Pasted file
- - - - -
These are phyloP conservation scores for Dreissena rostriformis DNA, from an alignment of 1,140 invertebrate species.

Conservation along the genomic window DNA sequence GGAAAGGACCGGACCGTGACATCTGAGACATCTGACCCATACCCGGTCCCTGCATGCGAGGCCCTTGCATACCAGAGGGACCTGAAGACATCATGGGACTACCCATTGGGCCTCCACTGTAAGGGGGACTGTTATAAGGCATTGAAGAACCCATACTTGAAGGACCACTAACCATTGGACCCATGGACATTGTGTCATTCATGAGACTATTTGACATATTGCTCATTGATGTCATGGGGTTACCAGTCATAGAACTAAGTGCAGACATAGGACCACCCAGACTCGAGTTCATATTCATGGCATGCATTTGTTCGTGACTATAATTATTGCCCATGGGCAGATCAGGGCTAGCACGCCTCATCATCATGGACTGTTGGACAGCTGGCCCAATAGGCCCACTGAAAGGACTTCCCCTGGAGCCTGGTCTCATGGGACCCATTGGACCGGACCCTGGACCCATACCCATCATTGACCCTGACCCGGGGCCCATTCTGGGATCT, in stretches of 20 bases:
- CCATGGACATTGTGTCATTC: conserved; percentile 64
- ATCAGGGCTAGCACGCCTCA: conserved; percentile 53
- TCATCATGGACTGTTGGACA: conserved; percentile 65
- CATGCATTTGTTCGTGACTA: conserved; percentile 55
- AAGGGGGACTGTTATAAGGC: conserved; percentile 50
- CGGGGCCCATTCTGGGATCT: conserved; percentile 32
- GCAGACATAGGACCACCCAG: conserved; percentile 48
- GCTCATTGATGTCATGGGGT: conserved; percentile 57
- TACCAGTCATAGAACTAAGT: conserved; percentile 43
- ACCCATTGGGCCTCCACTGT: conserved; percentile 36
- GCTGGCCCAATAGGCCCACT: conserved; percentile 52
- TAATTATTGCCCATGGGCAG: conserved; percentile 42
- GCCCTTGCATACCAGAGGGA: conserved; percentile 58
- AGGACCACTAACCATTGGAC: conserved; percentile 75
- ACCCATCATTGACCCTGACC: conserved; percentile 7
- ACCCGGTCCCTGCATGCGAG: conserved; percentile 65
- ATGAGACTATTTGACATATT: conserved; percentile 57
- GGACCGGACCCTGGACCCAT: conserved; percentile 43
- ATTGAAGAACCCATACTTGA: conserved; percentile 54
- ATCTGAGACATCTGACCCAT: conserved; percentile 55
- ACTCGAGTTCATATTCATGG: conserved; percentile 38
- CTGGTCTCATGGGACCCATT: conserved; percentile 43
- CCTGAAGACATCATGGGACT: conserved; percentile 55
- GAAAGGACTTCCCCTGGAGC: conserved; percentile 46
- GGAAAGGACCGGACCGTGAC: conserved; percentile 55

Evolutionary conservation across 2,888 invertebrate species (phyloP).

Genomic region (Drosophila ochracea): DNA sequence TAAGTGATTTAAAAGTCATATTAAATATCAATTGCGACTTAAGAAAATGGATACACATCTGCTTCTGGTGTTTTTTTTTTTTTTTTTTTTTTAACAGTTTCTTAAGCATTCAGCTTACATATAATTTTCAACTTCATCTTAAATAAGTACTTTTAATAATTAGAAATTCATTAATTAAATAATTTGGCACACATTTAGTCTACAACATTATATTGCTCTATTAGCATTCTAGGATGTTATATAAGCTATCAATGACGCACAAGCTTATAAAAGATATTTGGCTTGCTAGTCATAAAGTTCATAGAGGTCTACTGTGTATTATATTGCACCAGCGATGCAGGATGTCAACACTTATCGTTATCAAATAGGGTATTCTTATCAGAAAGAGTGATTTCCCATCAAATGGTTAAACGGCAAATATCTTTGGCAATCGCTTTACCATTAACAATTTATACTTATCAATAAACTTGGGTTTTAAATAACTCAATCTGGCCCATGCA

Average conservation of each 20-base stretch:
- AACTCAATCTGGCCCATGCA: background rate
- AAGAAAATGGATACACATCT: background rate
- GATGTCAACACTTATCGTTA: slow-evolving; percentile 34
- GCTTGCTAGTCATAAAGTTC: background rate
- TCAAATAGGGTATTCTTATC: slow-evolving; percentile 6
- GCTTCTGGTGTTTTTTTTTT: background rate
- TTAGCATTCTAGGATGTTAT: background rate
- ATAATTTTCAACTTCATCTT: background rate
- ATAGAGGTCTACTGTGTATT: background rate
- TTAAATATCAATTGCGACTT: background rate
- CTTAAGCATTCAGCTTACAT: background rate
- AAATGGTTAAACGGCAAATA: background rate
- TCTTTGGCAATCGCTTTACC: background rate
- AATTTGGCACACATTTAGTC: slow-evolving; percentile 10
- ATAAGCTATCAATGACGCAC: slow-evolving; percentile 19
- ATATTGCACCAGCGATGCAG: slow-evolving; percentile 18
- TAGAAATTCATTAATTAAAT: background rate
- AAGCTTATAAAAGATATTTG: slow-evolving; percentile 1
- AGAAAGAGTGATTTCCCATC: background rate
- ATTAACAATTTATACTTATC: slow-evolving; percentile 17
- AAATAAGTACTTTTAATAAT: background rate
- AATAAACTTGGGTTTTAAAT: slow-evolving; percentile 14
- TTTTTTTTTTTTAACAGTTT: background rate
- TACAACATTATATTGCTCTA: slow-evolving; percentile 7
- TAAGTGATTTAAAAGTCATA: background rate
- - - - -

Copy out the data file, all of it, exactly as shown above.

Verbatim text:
These are phyloP conservation scores for Dreissena rostriformis DNA, from an alignment of 1,140 invertebrate species.

Conservation along the genomic window DNA sequence GGAAAGGACCGGACCGTGACATCTGAGACATCTGACCCATACCCGGTCCCTGCATGCGAGGCCCTTGCATACCAGAGGGACCTGAAGACATCATGGGACTACCCATTGGGCCTCCACTGTAAGGGGGACTGTTATAAGGCATTGAAGAACCCATACTTGAAGGACCACTAACCATTGGACCCATGGACATTGTGTCATTCATGAGACTATTTGACATATTGCTCATTGATGTCATGGGGTTACCAGTCATAGAACTAAGTGCAGACATAGGACCACCCAGACTCGAGTTCATATTCATGGCATGCATTTGTTCGTGACTATAATTATTGCCCATGGGCAGATCAGGGCTAGCACGCCTCATCATCATGGACTGTTGGACAGCTGGCCCAATAGGCCCACTGAAAGGACTTCCCCTGGAGCCTGGTCTCATGGGACCCATTGGACCGGACCCTGGACCCATACCCATCATTGACCCTGACCCGGGGCCCATTCTGGGATCT, in stretches of 20 bases:
- CCATGGACATTGTGTCATTC: conserved; percentile 64
- ATCAGGGCTAGCACGCCTCA: conserved; percentile 53
- TCATCATGGACTGTTGGACA: conserved; percentile 65
- CATGCATTTGTTCGTGACTA: conserved; percentile 55
- AAGGGGGACTGTTATAAGGC: conserved; percentile 50
- CGGGGCCCATTCTGGGATCT: conserved; percentile 32
- GCAGACATAGGACCACCCAG: conserved; percentile 48
- GCTCATTGATGTCATGGGGT: conserved; percentile 57
- TACCAGTCATAGAACTAAGT: conserved; percentile 43
- ACCCATTGGGCCTCCACTGT: conserved; percentile 36
- GCTGGCCCAATAGGCCCACT: conserved; percentile 52
- TAATTATTGCCCATGGGCAG: conserved; percentile 42
- GCCCTTGCATACCAGAGGGA: conserved; percentile 58
- AGGACCACTAACCATTGGAC: conserved; percentile 75
- ACCCATCATTGACCCTGACC: conserved; percentile 7
- ACCCGGTCCCTGCATGCGAG: conserved; percentile 65
- ATGAGACTATTTGACATATT: conserved; percentile 57
- GGACCGGACCCTGGACCCAT: conserved; percentile 43
- ATTGAAGAACCCATACTTGA: conserved; percentile 54
- ATCTGAGACATCTGACCCAT: conserved; percentile 55
- ACTCGAGTTCATATTCATGG: conserved; percentile 38
- CTGGTCTCATGGGACCCATT: conserved; percentile 43
- CCTGAAGACATCATGGGACT: conserved; percentile 55
- GAAAGGACTTCCCCTGGAGC: conserved; percentile 46
- GGAAAGGACCGGACCGTGAC: conserved; percentile 55

Evolutionary conservation across 2,888 invertebrate species (phyloP).

Genomic region (Drosophila ochracea): DNA sequence TAAGTGATTTAAAAGTCATATTAAATATCAATTGCGACTTAAGAAAATGGATACACATCTGCTTCTGGTGTTTTTTTTTTTTTTTTTTTTTTAACAGTTTCTTAAGCATTCAGCTTACATATAATTTTCAACTTCATCTTAAATAAGTACTTTTAATAATTAGAAATTCATTAATTAAATAATTTGGCACACATTTAGTCTACAACATTATATTGCTCTATTAGCATTCTAGGATGTTATATAAGCTATCAATGACGCACAAGCTTATAAAAGATATTTGGCTTGCTAGTCATAAAGTTCATAGAGGTCTACTGTGTATTATATTGCACCAGCGATGCAGGATGTCAACACTTATCGTTATCAAATAGGGTATTCTTATCAGAAAGAGTGATTTCCCATCAAATGGTTAAACGGCAAATATCTTTGGCAATCGCTTTACCATTAACAATTTATACTTATCAATAAACTTGGGTTTTAAATAACTCAATCTGGCCCATGCA

Average conservation of each 20-base stretch:
- AACTCAATCTGGCCCATGCA: background rate
- AAGAAAATGGATACACATCT: background rate
- GATGTCAACACTTATCGTTA: slow-evolving; percentile 34
- GCTTGCTAGTCATAAAGTTC: background rate
- TCAAATAGGGTATTCTTATC: slow-evolving; percentile 6
- GCTTCTGGTGTTTTTTTTTT: background rate
- TTAGCATTCTAGGATGTTAT: background rate
- ATAATTTTCAACTTCATCTT: background rate
- ATAGAGGTCTACTGTGTATT: background rate
- TTAAATATCAATTGCGACTT: background rate
- CTTAAGCATTCAGCTTACAT: background rate
- AAATGGTTAAACGGCAAATA: background rate
- TCTTTGGCAATCGCTTTACC: background rate
- AATTTGGCACACATTTAGTC: slow-evolving; percentile 10
- ATAAGCTATCAATGACGCAC: slow-evolving; percentile 19
- ATATTGCACCAGCGATGCAG: slow-evolving; percentile 18
- TAGAAATTCATTAATTAAAT: background rate
- AAGCTTATAAAAGATATTTG: slow-evolving; percentile 1
- AGAAAGAGTGATTTCCCATC: background rate
- ATTAACAATTTATACTTATC: slow-evolving; percentile 17
- AAATAAGTACTTTTAATAAT: background rate
- AATAAACTTGGGTTTTAAAT: slow-evolving; percentile 14
- TTTTTTTTTTTTAACAGTTT: background rate
- TACAACATTATATTGCTCTA: slow-evolving; percentile 7
- TAAGTGATTTAAAAGTCATA: background rate